Bar pattern speed evolution over the last 7 Gyr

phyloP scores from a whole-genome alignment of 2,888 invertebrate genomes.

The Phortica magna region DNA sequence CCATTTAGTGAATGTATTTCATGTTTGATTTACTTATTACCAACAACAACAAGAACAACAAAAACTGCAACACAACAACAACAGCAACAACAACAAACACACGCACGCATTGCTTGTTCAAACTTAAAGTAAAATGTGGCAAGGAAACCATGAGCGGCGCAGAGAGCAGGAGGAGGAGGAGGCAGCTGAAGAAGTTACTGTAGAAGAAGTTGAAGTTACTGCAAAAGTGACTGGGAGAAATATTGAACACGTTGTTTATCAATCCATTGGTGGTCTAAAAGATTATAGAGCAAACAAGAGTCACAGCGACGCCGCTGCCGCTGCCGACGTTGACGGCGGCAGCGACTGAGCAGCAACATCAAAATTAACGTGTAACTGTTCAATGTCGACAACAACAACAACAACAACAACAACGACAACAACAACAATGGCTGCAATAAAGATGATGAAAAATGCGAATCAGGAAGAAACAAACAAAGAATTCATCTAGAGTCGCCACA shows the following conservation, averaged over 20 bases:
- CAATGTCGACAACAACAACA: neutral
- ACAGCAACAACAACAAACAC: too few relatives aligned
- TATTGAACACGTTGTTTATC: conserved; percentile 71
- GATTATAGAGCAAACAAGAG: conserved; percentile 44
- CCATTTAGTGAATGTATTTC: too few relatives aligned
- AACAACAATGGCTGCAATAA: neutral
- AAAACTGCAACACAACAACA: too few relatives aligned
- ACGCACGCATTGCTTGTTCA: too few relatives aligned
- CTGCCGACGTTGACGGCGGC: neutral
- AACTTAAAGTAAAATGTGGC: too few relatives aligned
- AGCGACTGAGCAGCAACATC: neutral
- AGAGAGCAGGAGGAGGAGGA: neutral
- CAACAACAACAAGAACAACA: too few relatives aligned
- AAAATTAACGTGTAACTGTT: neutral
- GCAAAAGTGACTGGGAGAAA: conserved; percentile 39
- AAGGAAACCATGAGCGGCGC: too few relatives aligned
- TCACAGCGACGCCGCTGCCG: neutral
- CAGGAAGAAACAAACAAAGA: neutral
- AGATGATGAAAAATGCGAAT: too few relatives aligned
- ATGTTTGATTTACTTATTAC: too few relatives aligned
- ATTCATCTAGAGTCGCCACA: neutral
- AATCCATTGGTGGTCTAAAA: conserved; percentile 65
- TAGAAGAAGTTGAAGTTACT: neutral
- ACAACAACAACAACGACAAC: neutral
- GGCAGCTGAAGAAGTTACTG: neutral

The tumbling pattern of a bar is the main parameter characterising its dynamics. From numerical simulations, its evolution since bar formation is tightly linked to the dark halo in which the bar is formed through dynamical friction and angular momentum exchange. Observational measurements of the bar pattern speed with redshift can restrict models of galaxy formation and bar evolution. We aim to determine, for the first time, the bar pattern speed evolution with redshift based on morphological measurements. We have selected a sample of 44 low inclination ringed galaxies from the SDSS and COSMOS surveys covering the redshift range 0 <z< 0.8 to investigate the evolution of the bar pattern speed. We have derived morphological ratios between the deprojected outer ring radius (R_{ring}) and the bar size (R_{bar}). This quantity is related to the parameter {\cal R}=R_{CR}/R_{bar} used for classifiying bars in slow and fast rotators, and allow us to investigate possible differences with redshift. We obtain a similar distribution of RR at all redshifts. We do not find any systematic effect that could be forcing this result. The results obtained here are compatible with both, the bulk of the bar population (~70%) being fast-rotators and no evolution of the pattern speed with redshift. We argue that if bars are long-lasting structures, the results presented here imply that there has not been a substantial angular momentum exchange between the bar and halo, as predicted by numerical simulations. In consequence, this might imply that the discs of these high surface-brightness galaxies are maximal.Comment: Accepted for publication in A&

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